Steve Lafleur: Canada’s reaction to terror in Israel shows we aren’t that divided

No matter what you see on Twitter, Canada isn’t a badly divided country
People hold Israeli flags during a rally in support of Israel in Bucharest, Romania on Oct. 12, 2023. Vadim Ghirda/AP Photo.

The recent terrorist attacks against Israel have understandably preoccupied Canadian pundits. It’s the most consequential and horrific terrorist attack to hit one of our allies since September 11th, 2001. People are understandably devastated and angry. 

One thing that’s changed since 9/11 is social media. Back then we consumed the news. Now we participate in it. That’s not necessarily a bad thing. But the incentives in a click-based information ecosystem can be terrible. Measured responses don’t get much engagement. Edgy comments do. Needless to say, there have been some extremely bad takes lately. 

Those bad takes haven’t just been limited to one Kremlin stooge on Twitter. Organizations like CUPE Local 3906 have a lot to answer for to their members and to the public. But step back for a second. If you’re on Twitter, you probably knew immediately which tweet I was talking about, right? That’s because for the most part, Canadian institutions have come out in support of our allies, even if not unequivocally. 

No matter what you see on Twitter, Canada isn’t a badly divided country. We’re not Germany: we don’t have a white supremacist party supported by one-fifth of voters. We’re not the United States: we don’t have a major party willing to overturn legitimate elections. We’re really not that divided.

Consider the last week. The prime minister and leader of the official Opposition both spoke at a vigil in Ottawa, each denouncing the terrorist attack. The finance minister and the NDP-affiliated mayor of Toronto spoke at Nathan Phillips Square in support of Israel, while a much smaller pro-Palestinian rally took place nearby. 

While we don’t have any Canadian polling data yet, a CNN poll found that an overwhelming percentage of Americans are sympathetic to Israel after the attacks by Hamas. Seventy-one percent of Americans told pollsters they felt a lot of sympathy, while 25 percent of people said they had some sympathy. Even in America, a country with deep political divisions, there is a high degree of consensus on the matter. There’s no reason to believe polling results look much different here, notwithstanding a few protests.

Then consider Ukraine. While there’s rough political consensus on Israel, there’s virtually complete unity on Ukraine. All three major parties are fully supportive of our Ukrainian allies and there’s no equivocation from the media. 

There are always loud minorities on the other side of any issue, even whether gravity exists or not. We shouldn’t let them become a distraction. Fixating on them sure doesn’t help our allies in Israel or Ukraine, or our Jewish friends at home. Helping our friends and allies requires concrete measures, not rhetoric. I’m not an expert on geopolitics, but I can tell you that finger-pointing won’t help anyone.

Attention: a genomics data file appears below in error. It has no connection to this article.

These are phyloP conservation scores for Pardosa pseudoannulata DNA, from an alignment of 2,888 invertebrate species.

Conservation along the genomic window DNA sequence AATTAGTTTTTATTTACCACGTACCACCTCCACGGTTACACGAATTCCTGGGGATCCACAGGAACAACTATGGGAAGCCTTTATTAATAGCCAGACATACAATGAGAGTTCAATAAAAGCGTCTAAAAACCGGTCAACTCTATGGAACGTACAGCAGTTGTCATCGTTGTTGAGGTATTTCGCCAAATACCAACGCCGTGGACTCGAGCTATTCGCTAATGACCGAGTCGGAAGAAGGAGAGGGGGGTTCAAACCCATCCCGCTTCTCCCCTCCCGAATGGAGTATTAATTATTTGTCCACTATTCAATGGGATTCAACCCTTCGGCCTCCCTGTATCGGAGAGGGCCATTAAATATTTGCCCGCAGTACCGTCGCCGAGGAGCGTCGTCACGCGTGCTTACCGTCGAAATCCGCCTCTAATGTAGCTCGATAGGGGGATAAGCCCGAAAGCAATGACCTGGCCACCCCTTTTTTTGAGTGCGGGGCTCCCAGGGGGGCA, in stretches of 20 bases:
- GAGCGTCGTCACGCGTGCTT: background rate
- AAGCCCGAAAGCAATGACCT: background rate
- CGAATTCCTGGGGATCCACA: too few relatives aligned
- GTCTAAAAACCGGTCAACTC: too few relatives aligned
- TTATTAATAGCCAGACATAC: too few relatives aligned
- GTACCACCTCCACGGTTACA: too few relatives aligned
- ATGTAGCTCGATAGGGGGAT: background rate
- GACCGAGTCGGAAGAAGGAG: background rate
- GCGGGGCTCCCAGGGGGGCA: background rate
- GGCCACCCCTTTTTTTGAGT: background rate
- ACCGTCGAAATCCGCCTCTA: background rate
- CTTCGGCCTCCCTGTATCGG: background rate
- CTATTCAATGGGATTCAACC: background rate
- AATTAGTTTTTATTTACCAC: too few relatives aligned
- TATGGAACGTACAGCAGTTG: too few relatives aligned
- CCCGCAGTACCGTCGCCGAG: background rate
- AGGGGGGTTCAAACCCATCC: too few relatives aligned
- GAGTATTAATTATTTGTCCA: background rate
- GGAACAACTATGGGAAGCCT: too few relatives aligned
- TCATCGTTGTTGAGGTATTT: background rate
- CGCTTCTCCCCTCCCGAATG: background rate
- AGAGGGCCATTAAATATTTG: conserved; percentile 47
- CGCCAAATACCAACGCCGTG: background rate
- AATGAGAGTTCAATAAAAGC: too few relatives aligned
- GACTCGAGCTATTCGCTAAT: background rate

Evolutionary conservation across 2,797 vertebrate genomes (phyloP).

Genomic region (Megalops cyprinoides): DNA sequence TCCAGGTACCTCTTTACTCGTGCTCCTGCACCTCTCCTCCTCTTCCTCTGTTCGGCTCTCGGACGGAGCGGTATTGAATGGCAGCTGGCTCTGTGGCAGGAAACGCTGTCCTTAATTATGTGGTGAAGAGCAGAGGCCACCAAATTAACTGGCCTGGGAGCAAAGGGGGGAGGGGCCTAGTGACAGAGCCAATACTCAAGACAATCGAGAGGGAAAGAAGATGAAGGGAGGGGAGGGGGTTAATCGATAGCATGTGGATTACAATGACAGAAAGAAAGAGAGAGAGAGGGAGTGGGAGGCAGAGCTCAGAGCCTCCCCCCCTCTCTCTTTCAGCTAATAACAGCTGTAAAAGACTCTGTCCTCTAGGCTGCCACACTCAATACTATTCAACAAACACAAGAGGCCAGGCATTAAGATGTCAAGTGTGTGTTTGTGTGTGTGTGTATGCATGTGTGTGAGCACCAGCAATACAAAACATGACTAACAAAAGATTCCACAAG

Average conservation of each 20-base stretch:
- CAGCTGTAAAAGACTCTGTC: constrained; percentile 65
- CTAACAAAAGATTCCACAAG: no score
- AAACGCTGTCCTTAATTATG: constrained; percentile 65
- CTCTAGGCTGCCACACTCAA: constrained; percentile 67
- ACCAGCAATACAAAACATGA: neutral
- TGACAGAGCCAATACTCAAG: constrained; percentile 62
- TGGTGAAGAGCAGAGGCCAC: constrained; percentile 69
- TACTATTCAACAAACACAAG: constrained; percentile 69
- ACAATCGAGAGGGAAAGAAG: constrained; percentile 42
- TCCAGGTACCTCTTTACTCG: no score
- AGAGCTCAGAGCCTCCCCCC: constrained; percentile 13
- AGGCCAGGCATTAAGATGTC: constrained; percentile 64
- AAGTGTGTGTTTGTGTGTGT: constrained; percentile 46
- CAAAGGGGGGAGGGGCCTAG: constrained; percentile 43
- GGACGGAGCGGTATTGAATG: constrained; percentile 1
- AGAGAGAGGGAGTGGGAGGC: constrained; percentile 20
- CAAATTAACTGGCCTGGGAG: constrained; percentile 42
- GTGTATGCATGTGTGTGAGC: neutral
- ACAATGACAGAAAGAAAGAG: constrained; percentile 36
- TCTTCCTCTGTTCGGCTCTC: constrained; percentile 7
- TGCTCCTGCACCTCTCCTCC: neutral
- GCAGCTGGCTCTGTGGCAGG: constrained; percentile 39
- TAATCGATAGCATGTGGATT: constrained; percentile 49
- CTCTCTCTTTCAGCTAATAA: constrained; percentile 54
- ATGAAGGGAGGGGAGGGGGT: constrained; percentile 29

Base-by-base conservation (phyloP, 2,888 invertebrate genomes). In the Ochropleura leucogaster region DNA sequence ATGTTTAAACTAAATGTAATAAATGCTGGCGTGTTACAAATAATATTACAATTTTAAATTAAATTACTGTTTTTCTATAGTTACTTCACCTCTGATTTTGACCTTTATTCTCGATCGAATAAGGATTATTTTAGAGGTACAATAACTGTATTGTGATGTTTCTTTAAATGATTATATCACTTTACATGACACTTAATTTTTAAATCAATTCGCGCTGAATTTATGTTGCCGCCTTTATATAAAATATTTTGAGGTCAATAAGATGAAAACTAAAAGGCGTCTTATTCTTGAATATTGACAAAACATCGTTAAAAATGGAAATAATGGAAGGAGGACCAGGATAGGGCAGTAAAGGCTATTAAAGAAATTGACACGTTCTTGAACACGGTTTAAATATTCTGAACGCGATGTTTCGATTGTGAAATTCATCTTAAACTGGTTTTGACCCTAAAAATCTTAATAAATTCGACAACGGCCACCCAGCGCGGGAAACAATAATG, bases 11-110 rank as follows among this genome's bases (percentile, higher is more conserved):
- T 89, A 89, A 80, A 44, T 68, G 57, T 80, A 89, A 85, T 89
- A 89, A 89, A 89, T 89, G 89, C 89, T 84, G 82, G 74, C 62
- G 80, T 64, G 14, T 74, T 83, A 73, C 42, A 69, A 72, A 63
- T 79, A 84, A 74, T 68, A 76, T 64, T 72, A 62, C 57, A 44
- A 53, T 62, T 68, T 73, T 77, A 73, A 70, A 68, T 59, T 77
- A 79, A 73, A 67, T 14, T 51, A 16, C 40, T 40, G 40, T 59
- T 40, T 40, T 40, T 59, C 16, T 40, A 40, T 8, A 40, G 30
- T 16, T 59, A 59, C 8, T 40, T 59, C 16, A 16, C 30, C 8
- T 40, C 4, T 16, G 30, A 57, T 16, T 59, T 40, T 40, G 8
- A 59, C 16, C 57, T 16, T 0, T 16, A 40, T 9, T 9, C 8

Push comes to shove, Canadians are, for the most part, rowing in the same direction. We may sometimes lack resolve, but we share broad goals. No one anywhere near the levers of power is cheering on Vladimir Putin. No important elected official is cheering on Hamas. Few countries can claim that kind of political unity. 

That isn’t to say we shouldn’t criticize people who have opinions we disagree with. We should. But we also need to recognize that in a pluralistic society, there will be some people with horrible opinions. Frankly, in a non-pluralistic society there will be even more people with terrible opinions. We can’t prevent that: we’re human. 

What we shouldn’t do is paint broad groups with the same brush. Scouring the Internet to find people with bad opinions doesn’t help anyone. I recognize that partisan point scoring will always be tempting. But it’s not helpful. Not everything needs to be a wedge issue. We aren’t a deeply divided country. We shouldn’t try to exaggerate our differences, even if you think it will help your team in the next election. We’re bigger than any team.

We all get a dopamine hit from arguing with people online. It’s one of the dark sides of social media. But being preoccupied with disagreements doesn’t help anyone. It’s bad for our mental health. It’s bad for the country. We don’t need to go looking for fights over every single issue. Get some fresh air. Touch grass. Our neighbours aren’t your enemies.

We live in a great country full of great people, even if there are some bad ones. We should celebrate that. Stoking disagreements doesn’t move the ball forward. It bogs us down in pointless arguments. We can do better than that. We should. We must.

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